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Heanor & District Local History Society


(Last updated on 20 August 2021)

News (for general introduction, see below)

Having had no in-person meetings since March 2020, we are looking forward to starting up again in September.

Our full programme of events for the coming year can be seen on the Programme page. We are also looking at providing our non-local members with internet access to selected talks, but these will be for a limited period and will not be for all the season’s talks.

The Britain from Above website contains a huge number of aerial photographs from the 1920s and 30s - this is just one taken in the Heanor area.

Using photos from that website, we have now created a Heanor from Above page.

Heanor Market Place, 1928

Heanor (in case you are just browsing and don't actually know) is a market town in Derbyshire, England, very close to the border with Nottinghamshire.  Not a major tourist area, but we are here to celebrate our history and heritage, which is as strong as anyone's!

In September 2006, research was published into the "most English" places in the country, based primarily on the analysis of names in the most recent census, which split the country's population into 200 ethnic groups. Heanor was declared the second-most English town in the country, after nearby Ripley, with almost 90% of the population being English in origin. Third came Sutton-in-Ashfield, Nottinghamshire, and Boston in Lincolnshire came fourth. Whatever your views on what this means, at least it got the town's name mentioned!

We hope you will find our site both interesting and informative. We aim for the site to undergo regular changes - most pages stay the same, but new additions come along (we hope) quite often, and eventually some items will also disappear. So please keep coming back to see what changes we have made. If you've not visited for a while, have a look at the What's New page, where we keep a running log of changes made to the site.

The Society's interests extend well beyond this immediate area, and covers all the old Heanor Urban District Council area (including Langley Mill, Loscoe and Codnor), along with Shipley and Smalley.

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© Except where otherwise stated, the contents of this website are copyright of the Heanor and District Local History Society. If you want to use anything you find here, please ask - the chances are we won't mind.

Where items have not been prepared by the Society itself, we would like to thank the owners of copyright of the images and items used on this site for granting us the necessary permissions for their use. In some cases, despite our best efforts we have not always been able to locate the copyright holders. If you believe that any rights that are yours have inadvertently been infringed, we would ask you to contact us and to accept our apologies.

The Society is a registered charity. We are non-profit making, and all money we receive is ploughed back into preserving and promoting the past of the Heanor area -  this website, our Heritage Centre, our publications, talks and displays, are all examples of our work. If you would like to assist us, please leave us a donation, large or small, by clicking on the button above - all transactions are administered safely and securely by PayPal.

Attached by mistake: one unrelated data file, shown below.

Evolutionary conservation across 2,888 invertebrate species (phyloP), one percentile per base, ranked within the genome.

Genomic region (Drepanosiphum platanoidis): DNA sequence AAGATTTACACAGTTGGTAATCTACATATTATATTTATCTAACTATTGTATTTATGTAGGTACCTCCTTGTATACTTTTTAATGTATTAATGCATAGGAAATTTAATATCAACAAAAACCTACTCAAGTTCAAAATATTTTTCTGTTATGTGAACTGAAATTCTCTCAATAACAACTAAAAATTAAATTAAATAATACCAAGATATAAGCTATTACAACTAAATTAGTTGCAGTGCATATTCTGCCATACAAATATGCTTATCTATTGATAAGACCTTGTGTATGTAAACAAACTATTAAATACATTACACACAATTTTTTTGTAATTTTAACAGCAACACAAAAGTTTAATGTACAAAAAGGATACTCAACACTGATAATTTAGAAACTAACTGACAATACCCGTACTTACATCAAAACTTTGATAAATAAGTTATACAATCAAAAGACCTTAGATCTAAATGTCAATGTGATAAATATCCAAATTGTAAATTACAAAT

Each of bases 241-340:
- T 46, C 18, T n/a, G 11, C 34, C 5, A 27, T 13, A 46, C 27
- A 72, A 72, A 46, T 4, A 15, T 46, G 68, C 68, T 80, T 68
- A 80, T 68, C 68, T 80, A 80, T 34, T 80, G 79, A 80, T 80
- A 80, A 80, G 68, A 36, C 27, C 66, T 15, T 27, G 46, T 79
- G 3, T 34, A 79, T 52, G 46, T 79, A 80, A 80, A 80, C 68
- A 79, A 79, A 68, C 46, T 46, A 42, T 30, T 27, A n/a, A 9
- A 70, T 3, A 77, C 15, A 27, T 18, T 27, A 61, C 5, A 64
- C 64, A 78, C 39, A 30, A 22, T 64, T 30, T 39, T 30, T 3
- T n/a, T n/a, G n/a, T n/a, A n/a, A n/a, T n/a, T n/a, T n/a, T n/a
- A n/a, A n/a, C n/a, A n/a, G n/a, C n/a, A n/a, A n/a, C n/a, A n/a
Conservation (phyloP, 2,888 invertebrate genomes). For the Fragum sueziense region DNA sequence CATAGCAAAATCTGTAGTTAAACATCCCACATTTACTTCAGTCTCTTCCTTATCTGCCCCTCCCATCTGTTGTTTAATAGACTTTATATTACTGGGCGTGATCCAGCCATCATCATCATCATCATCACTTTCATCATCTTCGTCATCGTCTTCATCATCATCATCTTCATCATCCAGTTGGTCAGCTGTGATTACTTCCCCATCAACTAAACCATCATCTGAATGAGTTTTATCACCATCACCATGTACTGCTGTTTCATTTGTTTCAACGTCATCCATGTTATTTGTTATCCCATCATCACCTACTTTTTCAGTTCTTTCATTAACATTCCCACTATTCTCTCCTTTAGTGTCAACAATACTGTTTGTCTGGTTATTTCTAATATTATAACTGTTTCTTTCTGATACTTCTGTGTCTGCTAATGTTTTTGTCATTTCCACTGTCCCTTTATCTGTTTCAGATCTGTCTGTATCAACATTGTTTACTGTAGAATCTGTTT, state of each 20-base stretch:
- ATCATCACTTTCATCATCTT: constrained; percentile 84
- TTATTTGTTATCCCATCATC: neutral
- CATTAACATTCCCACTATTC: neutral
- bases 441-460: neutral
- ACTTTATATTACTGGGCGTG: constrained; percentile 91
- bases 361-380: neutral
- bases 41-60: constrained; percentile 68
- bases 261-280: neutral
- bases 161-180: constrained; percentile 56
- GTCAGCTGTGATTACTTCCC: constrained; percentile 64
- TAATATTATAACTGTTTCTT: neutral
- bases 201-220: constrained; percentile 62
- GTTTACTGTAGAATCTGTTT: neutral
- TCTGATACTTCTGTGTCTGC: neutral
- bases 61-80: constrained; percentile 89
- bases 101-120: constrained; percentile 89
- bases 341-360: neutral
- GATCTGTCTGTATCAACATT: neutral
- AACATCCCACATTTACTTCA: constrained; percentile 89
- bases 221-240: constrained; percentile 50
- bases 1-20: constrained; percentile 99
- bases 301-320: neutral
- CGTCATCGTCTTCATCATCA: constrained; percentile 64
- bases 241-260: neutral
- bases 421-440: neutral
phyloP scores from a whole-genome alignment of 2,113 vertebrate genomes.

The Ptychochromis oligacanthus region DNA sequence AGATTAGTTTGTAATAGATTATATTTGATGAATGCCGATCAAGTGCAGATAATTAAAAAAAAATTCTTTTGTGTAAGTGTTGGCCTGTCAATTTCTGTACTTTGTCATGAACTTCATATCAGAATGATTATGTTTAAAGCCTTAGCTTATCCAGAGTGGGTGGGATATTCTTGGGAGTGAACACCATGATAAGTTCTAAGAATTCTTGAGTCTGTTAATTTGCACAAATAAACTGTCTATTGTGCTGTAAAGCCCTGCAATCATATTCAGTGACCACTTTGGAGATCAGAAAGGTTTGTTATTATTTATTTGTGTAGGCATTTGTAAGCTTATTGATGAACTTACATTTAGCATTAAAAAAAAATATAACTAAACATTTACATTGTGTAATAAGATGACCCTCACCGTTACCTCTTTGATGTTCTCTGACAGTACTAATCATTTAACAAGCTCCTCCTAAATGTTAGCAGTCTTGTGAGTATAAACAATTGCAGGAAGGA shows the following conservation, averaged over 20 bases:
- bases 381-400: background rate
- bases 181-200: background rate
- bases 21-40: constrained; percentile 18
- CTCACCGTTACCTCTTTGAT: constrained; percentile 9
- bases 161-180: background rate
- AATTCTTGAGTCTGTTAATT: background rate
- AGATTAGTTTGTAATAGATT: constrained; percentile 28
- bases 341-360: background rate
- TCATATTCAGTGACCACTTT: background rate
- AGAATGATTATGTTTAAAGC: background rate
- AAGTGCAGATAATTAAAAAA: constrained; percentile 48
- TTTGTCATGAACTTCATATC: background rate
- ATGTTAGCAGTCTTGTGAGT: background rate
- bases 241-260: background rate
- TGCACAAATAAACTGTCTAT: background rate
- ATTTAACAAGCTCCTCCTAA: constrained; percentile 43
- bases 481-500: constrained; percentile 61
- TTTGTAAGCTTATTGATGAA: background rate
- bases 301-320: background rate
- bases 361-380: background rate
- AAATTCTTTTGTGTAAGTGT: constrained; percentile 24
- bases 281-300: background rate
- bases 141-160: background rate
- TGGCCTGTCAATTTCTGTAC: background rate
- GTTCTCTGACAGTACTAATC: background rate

Our monthly newsletters have changed a lot over the years. If you haven’t yet seen them the Newsletters 50th page, we have added downloadable copies of our first newsletter, in January 1970, and our 410th newsletter, from January 2020. Have a look at see what you think.

Email newsletters: If you enjoy these digital newsletters, why not subscribe to future editions? The cost is only £5.00 a year, which (pandemics allowing) means that you get nine editions, monthly from September to May - you can do this easily by going to the Membership page. (You can, in fact, buy all 50 years’ worth of newsletters, but these will have to be sent on a CD - details on the Newsletters 50th page).

Just a reminder - when meetings do commence again, then everyone really is welcome, and entrance is free, though we will, of course, try to persuade to to become a member, or to buy a raffle ticket. But there is no commitment - watch this space and come along when we start up again.

More and more we are using Facebook to promote the work of the Society, which means we’ve been a bit lax at adding new  items to the main website - we hope to get back to it in due course. If you’re not a Facebook user, you can still see the latest comments above.

Please let us know of any subjects you would like to see us cover - better still, send us an article, or just a few brief notes, and we will see whether we can turn this into an item for the website.

Our 2022 calendar is now available, and will be appearing in local shops soon.

You can also buy them at any of our meetings, or order them from us online (postage and packing is extra).

Click on the calendar for more details.

The last year has had an impact on our society, as it has for so many others. One thing that we really need is a couple of new people to join our committee and help run things. It really isn’t a big task, but without volunteers on the committee we would have no history society.